Aid work and failure

A photo of an overgrown tree and a palace in the background

A lot of aid money gets spent on activities that just don’t work. Well more than half, I’d guess. But the thing is, you don’t always now which activities are the ones that won’t work. Sometimes you know in advance. Sometimes a little research (or for that matter, common sense) would make it clear the whole idea is bad. Soccket, anyone?

But not always. Plenty of really good ideas turn out to be duds when you put them into practice. Like the BABIES matrix. It’s an amazing way to analyze infant mortality and figure out how to do better. Unfortunately, people find it hard to understand, even after training. And most people hate using it. I’m not sure there way anyway way to find that out beyond training people and seeing what happens.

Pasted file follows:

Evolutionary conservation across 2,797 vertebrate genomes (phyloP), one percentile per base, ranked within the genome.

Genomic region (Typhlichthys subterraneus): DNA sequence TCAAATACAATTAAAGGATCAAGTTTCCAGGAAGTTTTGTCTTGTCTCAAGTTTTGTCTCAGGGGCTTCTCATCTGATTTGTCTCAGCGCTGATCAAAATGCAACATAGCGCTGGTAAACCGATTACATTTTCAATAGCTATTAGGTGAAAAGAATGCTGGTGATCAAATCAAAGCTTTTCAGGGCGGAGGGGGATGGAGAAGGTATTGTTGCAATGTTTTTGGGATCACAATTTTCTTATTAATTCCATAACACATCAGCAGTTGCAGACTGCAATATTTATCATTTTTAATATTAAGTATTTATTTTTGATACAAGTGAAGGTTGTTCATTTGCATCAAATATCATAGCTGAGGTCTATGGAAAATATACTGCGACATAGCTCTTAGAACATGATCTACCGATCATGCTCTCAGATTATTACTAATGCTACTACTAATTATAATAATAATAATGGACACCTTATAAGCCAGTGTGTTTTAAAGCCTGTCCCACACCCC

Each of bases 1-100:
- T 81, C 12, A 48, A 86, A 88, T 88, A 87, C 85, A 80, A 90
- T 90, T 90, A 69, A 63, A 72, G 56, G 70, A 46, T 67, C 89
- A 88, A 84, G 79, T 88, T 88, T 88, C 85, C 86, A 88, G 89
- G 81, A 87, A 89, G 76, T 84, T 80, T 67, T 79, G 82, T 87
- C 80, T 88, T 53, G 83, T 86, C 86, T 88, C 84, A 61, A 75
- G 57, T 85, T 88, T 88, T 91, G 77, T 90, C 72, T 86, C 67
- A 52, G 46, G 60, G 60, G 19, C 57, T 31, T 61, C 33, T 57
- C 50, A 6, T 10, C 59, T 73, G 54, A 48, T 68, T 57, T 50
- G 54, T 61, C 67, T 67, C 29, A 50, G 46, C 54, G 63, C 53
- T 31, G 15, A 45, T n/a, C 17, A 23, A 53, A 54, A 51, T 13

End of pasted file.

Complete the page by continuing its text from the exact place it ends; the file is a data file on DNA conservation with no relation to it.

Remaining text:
I don’t think that kind of project attrition is correctly called waste. Or failure. It’s just the cost of doing business. And if we take that into account, changing people’s lives is vastly more expensive than we think it is. Every cheap, effective solution has a dozen cheap, ineffective cousins that had to be implemented too in order to find the one that actually works. Functionally, that means all our costs are about ten times more than we realize.